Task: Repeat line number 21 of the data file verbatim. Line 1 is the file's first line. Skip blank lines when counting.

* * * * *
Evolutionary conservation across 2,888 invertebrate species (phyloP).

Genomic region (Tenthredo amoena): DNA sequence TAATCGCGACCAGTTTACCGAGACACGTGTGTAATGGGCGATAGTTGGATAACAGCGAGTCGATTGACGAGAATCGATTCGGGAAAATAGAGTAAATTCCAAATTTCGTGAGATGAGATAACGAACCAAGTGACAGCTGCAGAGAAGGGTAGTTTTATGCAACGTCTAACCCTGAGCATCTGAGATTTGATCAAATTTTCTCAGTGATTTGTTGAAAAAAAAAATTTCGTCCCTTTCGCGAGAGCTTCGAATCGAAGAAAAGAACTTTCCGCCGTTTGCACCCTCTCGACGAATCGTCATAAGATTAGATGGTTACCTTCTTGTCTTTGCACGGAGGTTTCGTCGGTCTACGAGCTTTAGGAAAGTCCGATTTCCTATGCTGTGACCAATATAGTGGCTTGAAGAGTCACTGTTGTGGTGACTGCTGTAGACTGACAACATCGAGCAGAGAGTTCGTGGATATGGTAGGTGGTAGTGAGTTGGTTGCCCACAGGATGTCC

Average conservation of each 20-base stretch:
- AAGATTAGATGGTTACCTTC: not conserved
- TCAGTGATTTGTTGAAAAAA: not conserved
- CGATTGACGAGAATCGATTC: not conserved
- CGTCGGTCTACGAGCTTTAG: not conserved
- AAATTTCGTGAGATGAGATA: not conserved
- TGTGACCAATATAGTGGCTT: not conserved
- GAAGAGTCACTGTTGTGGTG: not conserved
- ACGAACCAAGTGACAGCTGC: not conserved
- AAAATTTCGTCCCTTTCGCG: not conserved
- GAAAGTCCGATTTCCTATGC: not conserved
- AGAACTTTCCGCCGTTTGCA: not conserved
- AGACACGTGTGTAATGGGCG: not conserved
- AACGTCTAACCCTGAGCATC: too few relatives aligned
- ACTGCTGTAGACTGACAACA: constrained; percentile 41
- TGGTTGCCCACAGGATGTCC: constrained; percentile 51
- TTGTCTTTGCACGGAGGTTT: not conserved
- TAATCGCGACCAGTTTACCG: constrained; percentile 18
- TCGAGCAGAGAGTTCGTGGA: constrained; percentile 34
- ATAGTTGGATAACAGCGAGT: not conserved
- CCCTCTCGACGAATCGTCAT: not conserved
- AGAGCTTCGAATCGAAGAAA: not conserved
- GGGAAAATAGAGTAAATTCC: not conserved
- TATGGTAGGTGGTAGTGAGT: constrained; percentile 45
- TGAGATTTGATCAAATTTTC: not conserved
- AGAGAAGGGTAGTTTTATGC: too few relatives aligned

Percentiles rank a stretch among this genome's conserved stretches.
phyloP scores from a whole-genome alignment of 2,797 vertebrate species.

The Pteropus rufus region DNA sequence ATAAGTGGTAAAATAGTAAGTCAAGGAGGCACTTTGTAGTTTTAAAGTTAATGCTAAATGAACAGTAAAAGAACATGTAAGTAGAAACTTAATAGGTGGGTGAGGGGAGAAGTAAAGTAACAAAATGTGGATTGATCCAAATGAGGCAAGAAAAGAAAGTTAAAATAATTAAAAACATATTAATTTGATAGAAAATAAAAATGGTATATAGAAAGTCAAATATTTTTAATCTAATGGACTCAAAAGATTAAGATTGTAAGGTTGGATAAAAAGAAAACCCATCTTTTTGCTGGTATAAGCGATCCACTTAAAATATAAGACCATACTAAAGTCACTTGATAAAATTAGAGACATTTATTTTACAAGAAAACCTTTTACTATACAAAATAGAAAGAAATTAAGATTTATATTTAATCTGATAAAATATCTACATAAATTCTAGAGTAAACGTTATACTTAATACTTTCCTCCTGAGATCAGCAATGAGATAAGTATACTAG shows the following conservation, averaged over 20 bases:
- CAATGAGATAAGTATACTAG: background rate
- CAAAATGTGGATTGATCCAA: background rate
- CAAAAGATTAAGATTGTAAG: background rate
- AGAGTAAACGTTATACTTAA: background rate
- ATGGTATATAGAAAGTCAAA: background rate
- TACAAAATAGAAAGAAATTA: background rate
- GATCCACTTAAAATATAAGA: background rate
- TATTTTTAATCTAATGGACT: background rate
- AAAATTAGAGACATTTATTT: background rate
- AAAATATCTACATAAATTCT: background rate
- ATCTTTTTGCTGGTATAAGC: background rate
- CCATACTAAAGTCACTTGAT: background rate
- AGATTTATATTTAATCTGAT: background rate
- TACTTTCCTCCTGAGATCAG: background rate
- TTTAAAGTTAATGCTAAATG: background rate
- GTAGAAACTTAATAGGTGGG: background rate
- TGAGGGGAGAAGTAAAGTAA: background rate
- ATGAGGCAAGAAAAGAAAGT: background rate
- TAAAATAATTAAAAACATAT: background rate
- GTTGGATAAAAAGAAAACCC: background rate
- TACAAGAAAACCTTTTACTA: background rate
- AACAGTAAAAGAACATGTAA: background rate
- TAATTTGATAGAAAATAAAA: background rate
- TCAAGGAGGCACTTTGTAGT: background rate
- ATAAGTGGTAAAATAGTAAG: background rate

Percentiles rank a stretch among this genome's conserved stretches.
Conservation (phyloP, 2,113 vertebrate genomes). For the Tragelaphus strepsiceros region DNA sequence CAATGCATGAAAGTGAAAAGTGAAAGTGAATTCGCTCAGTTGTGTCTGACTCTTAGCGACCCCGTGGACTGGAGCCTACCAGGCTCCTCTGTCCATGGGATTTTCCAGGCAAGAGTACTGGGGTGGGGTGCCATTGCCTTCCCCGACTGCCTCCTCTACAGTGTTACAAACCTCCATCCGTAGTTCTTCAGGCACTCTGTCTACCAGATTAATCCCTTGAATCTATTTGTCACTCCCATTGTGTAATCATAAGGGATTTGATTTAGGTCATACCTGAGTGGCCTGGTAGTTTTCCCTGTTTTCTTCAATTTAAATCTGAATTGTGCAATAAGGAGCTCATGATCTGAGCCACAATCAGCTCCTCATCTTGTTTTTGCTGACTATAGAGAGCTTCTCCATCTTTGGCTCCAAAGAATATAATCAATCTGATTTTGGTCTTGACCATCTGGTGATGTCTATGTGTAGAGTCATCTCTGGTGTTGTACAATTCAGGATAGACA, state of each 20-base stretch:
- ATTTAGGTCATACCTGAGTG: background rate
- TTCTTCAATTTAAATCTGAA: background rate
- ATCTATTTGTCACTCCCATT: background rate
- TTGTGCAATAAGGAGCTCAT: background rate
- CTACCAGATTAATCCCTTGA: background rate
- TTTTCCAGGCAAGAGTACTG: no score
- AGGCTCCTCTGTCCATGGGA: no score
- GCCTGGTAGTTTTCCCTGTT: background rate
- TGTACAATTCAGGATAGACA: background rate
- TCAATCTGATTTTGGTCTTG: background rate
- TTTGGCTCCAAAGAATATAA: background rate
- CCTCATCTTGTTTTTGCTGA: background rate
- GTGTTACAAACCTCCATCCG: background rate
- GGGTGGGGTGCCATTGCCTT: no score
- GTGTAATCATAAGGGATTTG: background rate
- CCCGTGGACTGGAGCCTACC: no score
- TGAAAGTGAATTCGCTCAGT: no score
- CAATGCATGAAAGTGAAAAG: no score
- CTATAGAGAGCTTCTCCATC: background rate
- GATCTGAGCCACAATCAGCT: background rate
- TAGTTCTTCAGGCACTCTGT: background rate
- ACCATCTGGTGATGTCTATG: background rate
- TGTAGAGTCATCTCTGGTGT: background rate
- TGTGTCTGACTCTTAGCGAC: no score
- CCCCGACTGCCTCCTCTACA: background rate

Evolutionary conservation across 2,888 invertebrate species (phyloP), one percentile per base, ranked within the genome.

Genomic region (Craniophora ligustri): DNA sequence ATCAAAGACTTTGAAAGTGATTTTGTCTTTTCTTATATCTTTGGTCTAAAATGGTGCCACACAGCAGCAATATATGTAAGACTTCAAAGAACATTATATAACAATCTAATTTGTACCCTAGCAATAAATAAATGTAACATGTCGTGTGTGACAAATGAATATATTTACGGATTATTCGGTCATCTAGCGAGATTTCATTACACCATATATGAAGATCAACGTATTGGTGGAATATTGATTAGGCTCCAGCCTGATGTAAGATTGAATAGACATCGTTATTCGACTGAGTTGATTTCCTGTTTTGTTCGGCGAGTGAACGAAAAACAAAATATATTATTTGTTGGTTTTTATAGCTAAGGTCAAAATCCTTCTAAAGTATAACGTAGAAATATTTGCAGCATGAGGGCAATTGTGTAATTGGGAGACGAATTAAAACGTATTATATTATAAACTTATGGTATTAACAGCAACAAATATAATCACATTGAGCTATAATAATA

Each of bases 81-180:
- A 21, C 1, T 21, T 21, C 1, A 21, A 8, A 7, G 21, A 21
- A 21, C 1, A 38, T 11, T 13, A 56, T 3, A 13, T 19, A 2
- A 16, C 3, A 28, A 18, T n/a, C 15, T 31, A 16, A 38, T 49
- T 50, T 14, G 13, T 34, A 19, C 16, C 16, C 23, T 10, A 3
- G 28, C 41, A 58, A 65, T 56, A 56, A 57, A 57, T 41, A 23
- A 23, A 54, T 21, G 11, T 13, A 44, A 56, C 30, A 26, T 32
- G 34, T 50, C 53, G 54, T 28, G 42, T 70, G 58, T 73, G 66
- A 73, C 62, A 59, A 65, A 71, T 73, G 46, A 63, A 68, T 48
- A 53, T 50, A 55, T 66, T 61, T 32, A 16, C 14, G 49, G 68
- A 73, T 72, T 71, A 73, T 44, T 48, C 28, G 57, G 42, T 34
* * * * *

- TCGAGCAGAGAGTTCGTGGA: constrained; percentile 34